What's the Deal with Lent Anyway?

For many of us, Lent is a lost season in the church. I remember it as a kid in the Methodist Church as a time when people would talk about "giving up" strange things like chocolate or caffeine (who in their right mind would do either). But yet, I don't really remember much being said about Lent as a whole.

MOURN BEFORE DEATH

It's a bit backwards, but Lent is actually a season of mourning for the church. It starts with Ash Wednesday. Many church have a special service where we put ashes on a person's forehead in the shape of a cross. Ash Wednesday marks the beginning of the 40 days (not counting Sundays) leading up to Easter.

I mentioned it's a bit backwards. You see, the church mourns before Christ's death, in anticipation of it. We know that on Good Friday we will "celebrate" Christ's death and that on Easter Sunday we will come together to rejoice in his resurrection. So that doesn't really leave much time for mourning. Therefore, the Christian church has historically from the very early days chosen to take time in remembrance of Christ's sacrifice to change pace in preparation for Good Friday and Easter Sunday.

The 40 days comes from the 40 days Jesus himself spent in the wilderness fasting after his baptism alone with God:

After his baptism, as Jesus came up out of the water, the heavens were opened and he saw the Spirit of God descending like a dove and settling on him. And a voice from heaven said, ‘This is my dearly loved Son, who brings me great joy.’ Then Jesus was led by the Spirit into the wilderness to be tempted there by the devil. For forty days and forty nights he fasted and became very hungry.
— Matthew 3:16-4:2, NLT

THE TRUE PURPOSE

The reality is, we are supposed to change our pace of life during Lent. It's a time of year to us to purposefully stop and focus on all that God has done for us through Christ's sacrifice. It's a time to establish new spiritual habits (or disciplines) in our daily lives to deepen our relationship with God. The fasts are designed to slow down our lives and show us we need God.

As a church, we are going to be doing some things to help you change your pace during Lent. First, we will have an Ash Wednesday service. We are also going to offer a virtual study through email on prayer that will follow the model of the Lord's Prayer. It will be sent out every Friday. You can subscribe to the study below.

Everyday Habits for Married Couples

“Haven’t you read the Scriptures?” Jesus replied. “They record that from the beginning ‘God made them male and female.’” And he said, “‘This explains why a man leaves his father and mother and is joined to his wife, and the two are united into one.’ Since they are no longer two but one, let no one split apart what God has joined together.”
— Matthew 19:4-6, NLT

PRIORITIES

The other day, I read an article in RELEVANT Magazine called 5 Things Married Couples Should Do Every Day. God created us to live in relationship with other people, but there is one relationship that is above all others, our marriage. God calls us to put God first, our spouse second, then our relationships with our children, friends, etc. third, fourth, and fifth. (Don't put your spouse above your safety. If you are living in an abusive relationship, seek assistance now!)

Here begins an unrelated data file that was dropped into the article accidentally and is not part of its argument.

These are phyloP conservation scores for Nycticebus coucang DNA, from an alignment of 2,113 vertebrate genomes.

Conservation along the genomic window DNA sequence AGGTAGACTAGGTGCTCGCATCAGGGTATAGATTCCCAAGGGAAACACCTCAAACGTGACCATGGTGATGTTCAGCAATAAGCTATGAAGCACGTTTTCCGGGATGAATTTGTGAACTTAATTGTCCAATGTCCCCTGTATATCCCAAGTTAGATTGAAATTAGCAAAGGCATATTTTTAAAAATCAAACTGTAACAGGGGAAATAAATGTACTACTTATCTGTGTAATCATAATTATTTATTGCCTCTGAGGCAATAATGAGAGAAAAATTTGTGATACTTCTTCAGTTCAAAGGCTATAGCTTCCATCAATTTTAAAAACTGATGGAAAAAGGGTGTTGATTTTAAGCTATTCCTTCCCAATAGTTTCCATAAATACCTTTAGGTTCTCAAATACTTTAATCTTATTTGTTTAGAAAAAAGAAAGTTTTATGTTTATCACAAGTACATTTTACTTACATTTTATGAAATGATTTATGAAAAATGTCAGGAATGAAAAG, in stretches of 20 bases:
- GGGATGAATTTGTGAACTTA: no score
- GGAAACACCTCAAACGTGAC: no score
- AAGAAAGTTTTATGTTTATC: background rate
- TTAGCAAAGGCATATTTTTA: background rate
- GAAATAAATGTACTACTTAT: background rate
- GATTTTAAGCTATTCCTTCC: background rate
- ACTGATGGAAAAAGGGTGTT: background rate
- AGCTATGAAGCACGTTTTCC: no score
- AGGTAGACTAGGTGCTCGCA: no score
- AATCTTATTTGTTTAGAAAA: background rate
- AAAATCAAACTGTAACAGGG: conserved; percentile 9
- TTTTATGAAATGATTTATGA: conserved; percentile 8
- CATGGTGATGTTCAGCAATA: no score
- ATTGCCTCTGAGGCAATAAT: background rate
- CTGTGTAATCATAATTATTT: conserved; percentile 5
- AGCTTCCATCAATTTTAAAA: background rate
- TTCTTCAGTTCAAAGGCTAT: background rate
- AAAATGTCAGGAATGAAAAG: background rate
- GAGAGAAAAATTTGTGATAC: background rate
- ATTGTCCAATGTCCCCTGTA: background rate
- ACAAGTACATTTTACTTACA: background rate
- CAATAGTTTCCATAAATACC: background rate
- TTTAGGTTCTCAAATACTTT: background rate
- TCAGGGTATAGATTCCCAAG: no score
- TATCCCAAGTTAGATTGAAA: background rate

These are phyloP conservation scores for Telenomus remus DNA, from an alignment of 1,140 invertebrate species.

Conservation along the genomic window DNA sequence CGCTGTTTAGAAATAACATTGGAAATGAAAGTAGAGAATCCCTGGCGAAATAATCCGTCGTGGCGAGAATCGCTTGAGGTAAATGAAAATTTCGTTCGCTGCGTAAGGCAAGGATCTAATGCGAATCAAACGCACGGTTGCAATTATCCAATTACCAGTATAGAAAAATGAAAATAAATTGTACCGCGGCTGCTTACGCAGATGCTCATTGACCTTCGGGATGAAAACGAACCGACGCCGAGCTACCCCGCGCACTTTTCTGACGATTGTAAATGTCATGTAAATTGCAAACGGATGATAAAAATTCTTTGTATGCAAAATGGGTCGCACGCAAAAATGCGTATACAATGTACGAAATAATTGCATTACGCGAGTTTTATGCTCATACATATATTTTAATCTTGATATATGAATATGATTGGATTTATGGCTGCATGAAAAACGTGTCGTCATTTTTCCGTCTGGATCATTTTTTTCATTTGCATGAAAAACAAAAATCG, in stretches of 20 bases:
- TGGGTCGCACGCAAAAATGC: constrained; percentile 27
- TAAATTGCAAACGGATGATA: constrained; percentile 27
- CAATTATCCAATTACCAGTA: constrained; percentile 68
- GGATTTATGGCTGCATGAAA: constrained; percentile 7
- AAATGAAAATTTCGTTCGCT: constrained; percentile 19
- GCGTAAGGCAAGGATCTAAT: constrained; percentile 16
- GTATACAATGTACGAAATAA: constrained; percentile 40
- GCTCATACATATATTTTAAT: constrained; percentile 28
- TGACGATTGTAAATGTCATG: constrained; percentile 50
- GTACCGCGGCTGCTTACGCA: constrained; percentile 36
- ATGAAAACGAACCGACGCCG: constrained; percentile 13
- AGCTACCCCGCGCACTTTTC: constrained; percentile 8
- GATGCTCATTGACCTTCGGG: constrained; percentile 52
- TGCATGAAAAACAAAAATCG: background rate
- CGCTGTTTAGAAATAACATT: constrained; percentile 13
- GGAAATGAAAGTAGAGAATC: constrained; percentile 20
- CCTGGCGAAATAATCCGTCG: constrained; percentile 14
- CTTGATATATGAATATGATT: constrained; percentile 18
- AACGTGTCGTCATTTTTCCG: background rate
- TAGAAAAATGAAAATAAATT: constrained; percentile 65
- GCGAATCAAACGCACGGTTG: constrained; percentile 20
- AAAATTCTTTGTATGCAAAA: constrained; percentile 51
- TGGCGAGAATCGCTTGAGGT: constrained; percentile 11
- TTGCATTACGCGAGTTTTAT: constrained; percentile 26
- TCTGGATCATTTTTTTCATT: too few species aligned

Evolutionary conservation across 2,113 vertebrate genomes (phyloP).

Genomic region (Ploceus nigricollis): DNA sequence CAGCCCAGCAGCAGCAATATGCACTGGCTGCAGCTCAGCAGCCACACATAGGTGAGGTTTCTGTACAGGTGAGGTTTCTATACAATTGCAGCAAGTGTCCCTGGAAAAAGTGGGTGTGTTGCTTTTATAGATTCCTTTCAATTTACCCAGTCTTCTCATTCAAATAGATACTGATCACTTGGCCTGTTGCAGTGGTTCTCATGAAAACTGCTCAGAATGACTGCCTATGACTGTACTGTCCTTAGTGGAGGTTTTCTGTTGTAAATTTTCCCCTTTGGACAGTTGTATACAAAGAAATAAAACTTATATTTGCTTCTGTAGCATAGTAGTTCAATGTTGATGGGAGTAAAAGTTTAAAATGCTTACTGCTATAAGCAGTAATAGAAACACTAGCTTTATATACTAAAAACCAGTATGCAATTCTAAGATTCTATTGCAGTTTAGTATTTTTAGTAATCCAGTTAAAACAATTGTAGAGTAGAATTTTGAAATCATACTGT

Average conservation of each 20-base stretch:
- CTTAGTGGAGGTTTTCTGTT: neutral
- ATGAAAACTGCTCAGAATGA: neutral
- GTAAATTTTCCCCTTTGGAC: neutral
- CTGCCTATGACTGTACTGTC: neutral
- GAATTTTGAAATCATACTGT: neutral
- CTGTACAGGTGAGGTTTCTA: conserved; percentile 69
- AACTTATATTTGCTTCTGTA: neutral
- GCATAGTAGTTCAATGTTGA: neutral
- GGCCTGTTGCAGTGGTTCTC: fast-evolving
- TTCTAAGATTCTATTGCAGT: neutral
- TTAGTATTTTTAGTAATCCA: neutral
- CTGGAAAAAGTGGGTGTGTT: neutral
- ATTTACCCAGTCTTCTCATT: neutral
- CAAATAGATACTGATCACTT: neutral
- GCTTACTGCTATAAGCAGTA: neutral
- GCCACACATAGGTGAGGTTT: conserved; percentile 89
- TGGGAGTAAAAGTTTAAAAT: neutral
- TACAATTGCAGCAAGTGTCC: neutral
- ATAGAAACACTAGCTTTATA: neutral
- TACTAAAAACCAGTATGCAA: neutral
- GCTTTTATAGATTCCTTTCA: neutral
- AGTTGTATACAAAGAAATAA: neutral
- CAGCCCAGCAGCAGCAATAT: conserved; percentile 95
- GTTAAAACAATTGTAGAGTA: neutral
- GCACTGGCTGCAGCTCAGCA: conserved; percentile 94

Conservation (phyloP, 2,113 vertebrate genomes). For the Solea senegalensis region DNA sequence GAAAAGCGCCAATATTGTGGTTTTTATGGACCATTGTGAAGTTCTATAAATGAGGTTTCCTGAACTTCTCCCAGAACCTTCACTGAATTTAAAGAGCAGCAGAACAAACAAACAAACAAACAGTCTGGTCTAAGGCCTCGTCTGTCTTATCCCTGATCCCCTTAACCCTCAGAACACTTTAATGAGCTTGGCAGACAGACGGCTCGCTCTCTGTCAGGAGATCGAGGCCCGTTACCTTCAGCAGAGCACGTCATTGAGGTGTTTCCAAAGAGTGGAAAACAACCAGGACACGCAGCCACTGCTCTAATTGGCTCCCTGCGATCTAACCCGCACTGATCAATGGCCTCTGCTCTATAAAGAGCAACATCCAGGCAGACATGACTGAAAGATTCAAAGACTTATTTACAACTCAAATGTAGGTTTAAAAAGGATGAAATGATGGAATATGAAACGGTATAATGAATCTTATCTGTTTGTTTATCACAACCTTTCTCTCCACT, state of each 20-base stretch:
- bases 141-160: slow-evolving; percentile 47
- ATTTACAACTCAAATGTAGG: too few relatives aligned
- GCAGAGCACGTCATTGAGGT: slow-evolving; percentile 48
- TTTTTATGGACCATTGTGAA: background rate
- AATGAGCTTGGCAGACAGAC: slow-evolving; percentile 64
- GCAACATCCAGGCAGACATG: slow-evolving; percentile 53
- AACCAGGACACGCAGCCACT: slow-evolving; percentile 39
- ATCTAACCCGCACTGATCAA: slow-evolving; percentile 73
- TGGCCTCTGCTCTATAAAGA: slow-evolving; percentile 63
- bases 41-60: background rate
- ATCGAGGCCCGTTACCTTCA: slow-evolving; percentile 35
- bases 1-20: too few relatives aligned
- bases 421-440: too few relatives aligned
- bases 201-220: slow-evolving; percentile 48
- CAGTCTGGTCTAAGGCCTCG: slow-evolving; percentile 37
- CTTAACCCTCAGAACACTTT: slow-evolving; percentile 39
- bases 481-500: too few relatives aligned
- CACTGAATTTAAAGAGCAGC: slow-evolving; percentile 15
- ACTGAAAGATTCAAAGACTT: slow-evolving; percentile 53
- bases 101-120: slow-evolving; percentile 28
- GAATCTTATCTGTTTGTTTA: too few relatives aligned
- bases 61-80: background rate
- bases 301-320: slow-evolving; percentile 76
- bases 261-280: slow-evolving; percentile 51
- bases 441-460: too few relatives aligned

I was reading another article this week in Mothering Magazinefrom a mom talking about how her sexual life with her husband has changed after having children. One thing stood out to me in the article. She said, “our bed is no longer just ‘ours.’” This phrase got me thinking about how many of us put our children above our marriage. Here are some ways that you can put your spouse above your other relationships.

WHAT TO DO

RELEVANT lists 5 things that every couple must do:

  1. Connect Spiritually: This could be praying together daily, talking about what you've read in your quiet time, attending a Growth Group together, or studying the Bible together.

  2. Communicate Meaningfully: Take time every day to talk about things that truly matter. RELEVANT suggests these questions: "What was the best part of your day today?" or "What's something I can do to help you out this week?" A friend of mine uses these questions with her husband: "What are you laughing about? What are you crying about? What are you dreaming about?"

  3. Touch Often: Make time every day to have physical touch, whether it's cuddling on the couch watching TV or while reading or even setting up a date night and time for intimacy.

  4. Confess and Forgive: Have a safe space to share things that need confessing and forgive often. When you start keeping up with "he did this" and "she did that" you will quickly damage your relationship.

  5. Get Away: Make time to spend just the two of you. It could be a home date after the kids go to bed, planning a date night, or taking a weekend getaway. Make your marriage a priority.

  6. We'd like to help you make your marriage a priority. There is a powerful marriage retreat coming up in November in Destin called A Weekend to Remember. Get away and come together. Early bird registration ends October 3rd. My husband and I have been and can personally attest to how wonderful the weekend is.

Challenge today: Find a new way to show your spouse that you love them and are thinking about them.